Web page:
IBO 4.7. The fact that your improper syntax seems to work (or has
done so in the past) has everything to do with the fact that
InterBase and that very old Firebird version you are using were more
tolerant of improper syntax.

IBO 4.7 has had extensive refactoring to take into account the
increasing restrictions on syntax anomales that have occurred with
each successive release of Firebird, particularly affecting relation
aliases. So, there's probably some potential for your existing app
to go pear-shaped with IBO 4.7 unless you set about finding and
fixing SQL. Myself, I'd want to do that, so that I could be certain
that I'm getting the results I expect. The "GIGO" principle applies
to SQL just as much to any logical process.

>See my other post "My IBO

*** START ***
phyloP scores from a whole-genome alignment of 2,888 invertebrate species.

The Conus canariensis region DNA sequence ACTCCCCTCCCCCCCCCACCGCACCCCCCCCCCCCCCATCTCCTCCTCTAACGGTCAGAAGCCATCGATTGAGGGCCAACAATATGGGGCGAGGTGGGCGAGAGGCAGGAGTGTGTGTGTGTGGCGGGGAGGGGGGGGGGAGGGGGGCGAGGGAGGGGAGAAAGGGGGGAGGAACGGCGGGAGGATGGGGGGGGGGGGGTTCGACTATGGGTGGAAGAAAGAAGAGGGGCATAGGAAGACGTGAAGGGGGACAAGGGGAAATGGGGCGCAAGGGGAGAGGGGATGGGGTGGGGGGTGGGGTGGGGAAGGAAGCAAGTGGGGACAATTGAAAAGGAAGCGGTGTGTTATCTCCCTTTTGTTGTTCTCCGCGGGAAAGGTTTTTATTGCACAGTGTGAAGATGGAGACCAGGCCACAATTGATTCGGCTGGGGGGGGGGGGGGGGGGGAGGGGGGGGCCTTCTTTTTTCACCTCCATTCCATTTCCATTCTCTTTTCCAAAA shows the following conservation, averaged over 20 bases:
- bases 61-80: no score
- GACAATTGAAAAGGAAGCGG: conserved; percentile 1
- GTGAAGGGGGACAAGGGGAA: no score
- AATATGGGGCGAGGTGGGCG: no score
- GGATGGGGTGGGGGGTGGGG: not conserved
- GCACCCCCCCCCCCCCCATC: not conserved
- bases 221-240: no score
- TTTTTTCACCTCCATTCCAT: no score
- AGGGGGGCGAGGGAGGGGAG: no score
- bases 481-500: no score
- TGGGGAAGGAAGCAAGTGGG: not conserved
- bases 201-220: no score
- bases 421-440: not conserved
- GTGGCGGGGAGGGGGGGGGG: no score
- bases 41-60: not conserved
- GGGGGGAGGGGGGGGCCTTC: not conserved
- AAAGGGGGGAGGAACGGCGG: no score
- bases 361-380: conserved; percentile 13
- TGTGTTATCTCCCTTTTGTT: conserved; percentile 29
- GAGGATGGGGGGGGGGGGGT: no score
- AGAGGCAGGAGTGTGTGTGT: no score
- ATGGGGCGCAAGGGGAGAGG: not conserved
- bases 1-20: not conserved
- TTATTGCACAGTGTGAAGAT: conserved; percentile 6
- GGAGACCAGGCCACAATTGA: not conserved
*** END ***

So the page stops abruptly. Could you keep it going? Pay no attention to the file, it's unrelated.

>port is too slow...need performance advice" as this seems to help with
>that too. I would still appreciate some general performance advice

From one of your postings, I noticed you thought that your view
should be using an index. It won't, because the supposed "key" is
not associated with an index, due to the fact that SELECT DISTINCT is
an aggregating operation. You would get far better performance from
that query by doing the join directly, table-to-table, across those keys.

DO supply output names for your derived fields - always. Different
versions of IB and Firebird handle unidentified derived fields in
different ways and assigning identifiers to them specifically is not
just good practice, it ensures that your client code is stable and
unequivocal when managing these fields.

Another misapprehension I noted in your postings was your belief that
the client side can somehow do something with indexes to make queries
run can't...that's for Paradox and some other datastorage
systems that store indexes in files that the client application can